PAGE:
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Do I have an ischemic heart condition or coronary artery disease? 

Hello, I was in the Army and spent 14 months in Viet Nam. I now have diabetes & an ischemic heart condition. I was initially treated for these conditions . . . then in August 2006 I had a heart attack. I was admitted to the hospital. They did the IV of the groin artery up and into my heart. A doctor came over and talked to me, he said that I could either get stents or basically have a open heart surgery and get the arteries replaced. I chose to get stents. The principal diagnosis was: Subacute Non-STEMI, Coronary Artery Disease and there were Additional discharge diagnoses: hyperlipidemia, hypertension &; diabetes, type II.  Now what I would like to know is do I really have an ischemic heart disease? My EDD form so that I could get state disability during my heart problem states "Typical ischemic chest pain with ischemic EKG changes &; troponin elevation. These are the medications I take and have been always prescribed, since the attack in 2006: 1. Nitroglycerin 0.4mg a bottle, 2. Metoprolol Tartrate 50MG, 3. Lisinopril 40MG, 4. Rosuvastatin Ca 40MG, 5. Aspirin 81MG, 6. Metformin for the diabetes. Note, too, that every so often I have an episode where I need to take the nitroglycerin under my tongue. It feels like a sharp pain up and down my sternum. My question to you is: "Do I have an ischemic heart condition"? Thank you. [Edited for brevity.]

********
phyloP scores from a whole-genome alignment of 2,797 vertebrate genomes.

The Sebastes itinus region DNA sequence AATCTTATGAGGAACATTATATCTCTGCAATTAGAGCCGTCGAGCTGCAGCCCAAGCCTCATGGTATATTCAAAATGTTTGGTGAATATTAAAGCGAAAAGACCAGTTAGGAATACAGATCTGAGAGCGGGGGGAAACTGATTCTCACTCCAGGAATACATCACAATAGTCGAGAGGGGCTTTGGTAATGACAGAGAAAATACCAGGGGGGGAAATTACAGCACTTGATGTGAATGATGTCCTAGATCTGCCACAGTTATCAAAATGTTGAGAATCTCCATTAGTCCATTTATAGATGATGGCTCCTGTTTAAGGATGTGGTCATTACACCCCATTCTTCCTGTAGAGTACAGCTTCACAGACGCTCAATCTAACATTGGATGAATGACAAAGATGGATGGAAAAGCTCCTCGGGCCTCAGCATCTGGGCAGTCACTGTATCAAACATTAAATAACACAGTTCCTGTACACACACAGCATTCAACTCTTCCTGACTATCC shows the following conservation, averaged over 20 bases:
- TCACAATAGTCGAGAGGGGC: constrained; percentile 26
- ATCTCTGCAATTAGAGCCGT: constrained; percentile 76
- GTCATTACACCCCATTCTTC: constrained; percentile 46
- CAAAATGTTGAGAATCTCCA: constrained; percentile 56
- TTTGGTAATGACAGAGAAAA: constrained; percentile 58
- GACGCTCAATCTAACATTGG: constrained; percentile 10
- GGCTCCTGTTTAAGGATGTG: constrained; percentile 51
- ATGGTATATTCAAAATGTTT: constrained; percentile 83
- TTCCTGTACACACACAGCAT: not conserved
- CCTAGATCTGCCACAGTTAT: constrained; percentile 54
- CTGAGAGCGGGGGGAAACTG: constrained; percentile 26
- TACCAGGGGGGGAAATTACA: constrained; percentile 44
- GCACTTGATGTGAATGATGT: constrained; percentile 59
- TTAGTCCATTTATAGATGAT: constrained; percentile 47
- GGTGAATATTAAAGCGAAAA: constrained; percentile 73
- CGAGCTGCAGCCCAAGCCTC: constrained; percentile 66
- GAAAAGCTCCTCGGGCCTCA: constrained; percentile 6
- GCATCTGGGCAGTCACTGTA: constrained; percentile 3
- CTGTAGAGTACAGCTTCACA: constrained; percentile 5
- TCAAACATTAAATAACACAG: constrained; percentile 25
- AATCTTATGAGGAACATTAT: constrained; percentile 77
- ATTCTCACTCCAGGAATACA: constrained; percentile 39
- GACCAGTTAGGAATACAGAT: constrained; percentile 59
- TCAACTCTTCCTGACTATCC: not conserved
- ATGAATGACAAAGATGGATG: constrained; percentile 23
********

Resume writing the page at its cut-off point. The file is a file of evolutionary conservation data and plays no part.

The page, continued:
submitted by Reese from Los Angeles, California on 8/16/2013


Michael J. Mihalick, MDby Texas Heart Institute cardiologist, Michael J. Mihalick, MD  

Dear Reese:

Based on what you describe in your e-mail, you do indeed have ischemic heart disease due to coronary artery disease. Coronary artery disease refers to the changes in the coronary arteries. Ischemic heart disease refers to the effects of the coronary artery disease on the heart muscle which can result in conditions such as angina (chest pain), myocardial infarction (heart attack), and heart failure. These two terms are often used interchangeably although they are not strictly synonymous. The short answer to your question is: Yes. Sincerely.

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Updated August 2013
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